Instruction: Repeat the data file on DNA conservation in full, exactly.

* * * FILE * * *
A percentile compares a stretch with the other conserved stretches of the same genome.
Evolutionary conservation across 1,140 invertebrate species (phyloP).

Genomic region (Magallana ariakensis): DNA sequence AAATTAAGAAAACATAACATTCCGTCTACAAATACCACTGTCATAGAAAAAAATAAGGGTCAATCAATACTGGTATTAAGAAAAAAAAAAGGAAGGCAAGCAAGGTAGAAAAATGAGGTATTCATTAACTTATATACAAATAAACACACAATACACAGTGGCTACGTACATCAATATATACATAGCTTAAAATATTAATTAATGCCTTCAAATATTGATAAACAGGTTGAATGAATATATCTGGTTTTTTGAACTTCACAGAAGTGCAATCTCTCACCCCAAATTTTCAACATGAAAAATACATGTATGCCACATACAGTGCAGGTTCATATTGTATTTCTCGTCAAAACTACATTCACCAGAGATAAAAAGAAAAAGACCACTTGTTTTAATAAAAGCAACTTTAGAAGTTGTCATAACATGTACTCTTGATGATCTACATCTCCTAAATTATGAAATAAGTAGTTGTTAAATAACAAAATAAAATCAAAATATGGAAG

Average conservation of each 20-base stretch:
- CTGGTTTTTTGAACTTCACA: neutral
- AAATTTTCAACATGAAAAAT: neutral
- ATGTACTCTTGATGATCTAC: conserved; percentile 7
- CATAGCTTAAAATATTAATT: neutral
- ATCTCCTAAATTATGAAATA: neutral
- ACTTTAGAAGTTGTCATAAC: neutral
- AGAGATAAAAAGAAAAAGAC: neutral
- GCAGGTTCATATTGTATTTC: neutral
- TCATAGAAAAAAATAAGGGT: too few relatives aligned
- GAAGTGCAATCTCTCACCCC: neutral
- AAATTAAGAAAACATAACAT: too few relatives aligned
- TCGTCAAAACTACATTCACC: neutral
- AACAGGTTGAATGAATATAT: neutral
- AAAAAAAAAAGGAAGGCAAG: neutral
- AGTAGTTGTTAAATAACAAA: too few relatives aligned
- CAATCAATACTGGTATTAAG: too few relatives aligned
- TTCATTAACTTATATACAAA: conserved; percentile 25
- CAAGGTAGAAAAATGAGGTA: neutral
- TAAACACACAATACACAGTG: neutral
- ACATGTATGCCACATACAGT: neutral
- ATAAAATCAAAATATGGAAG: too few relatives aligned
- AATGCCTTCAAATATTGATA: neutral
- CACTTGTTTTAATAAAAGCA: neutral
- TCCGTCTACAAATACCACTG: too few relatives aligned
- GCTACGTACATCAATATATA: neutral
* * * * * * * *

A percentile compares a stretch with the other conserved stretches of the same genome.
Evolutionary conservation across 1,140 invertebrate species (phyloP).

Genomic region (Magallana ariakensis): DNA sequence AAATTAAGAAAACATAACATTCCGTCTACAAATACCACTGTCATAGAAAAAAATAAGGGTCAATCAATACTGGTATTAAGAAAAAAAAAAGGAAGGCAAGCAAGGTAGAAAAATGAGGTATTCATTAACTTATATACAAATAAACACACAATACACAGTGGCTACGTACATCAATATATACATAGCTTAAAATATTAATTAATGCCTTCAAATATTGATAAACAGGTTGAATGAATATATCTGGTTTTTTGAACTTCACAGAAGTGCAATCTCTCACCCCAAATTTTCAACATGAAAAATACATGTATGCCACATACAGTGCAGGTTCATATTGTATTTCTCGTCAAAACTACATTCACCAGAGATAAAAAGAAAAAGACCACTTGTTTTAATAAAAGCAACTTTAGAAGTTGTCATAACATGTACTCTTGATGATCTACATCTCCTAAATTATGAAATAAGTAGTTGTTAAATAACAAAATAAAATCAAAATATGGAAG

Average conservation of each 20-base stretch:
- CTGGTTTTTTGAACTTCACA: neutral
- AAATTTTCAACATGAAAAAT: neutral
- ATGTACTCTTGATGATCTAC: conserved; percentile 7
- CATAGCTTAAAATATTAATT: neutral
- ATCTCCTAAATTATGAAATA: neutral
- ACTTTAGAAGTTGTCATAAC: neutral
- AGAGATAAAAAGAAAAAGAC: neutral
- GCAGGTTCATATTGTATTTC: neutral
- TCATAGAAAAAAATAAGGGT: too few relatives aligned
- GAAGTGCAATCTCTCACCCC: neutral
- AAATTAAGAAAACATAACAT: too few relatives aligned
- TCGTCAAAACTACATTCACC: neutral
- AACAGGTTGAATGAATATAT: neutral
- AAAAAAAAAAGGAAGGCAAG: neutral
- AGTAGTTGTTAAATAACAAA: too few relatives aligned
- CAATCAATACTGGTATTAAG: too few relatives aligned
- TTCATTAACTTATATACAAA: conserved; percentile 25
- CAAGGTAGAAAAATGAGGTA: neutral
- TAAACACACAATACACAGTG: neutral
- ACATGTATGCCACATACAGT: neutral
- ATAAAATCAAAATATGGAAG: too few relatives aligned
- AATGCCTTCAAATATTGATA: neutral
- CACTTGTTTTAATAAAAGCA: neutral
- TCCGTCTACAAATACCACTG: too few relatives aligned
- GCTACGTACATCAATATATA: neutral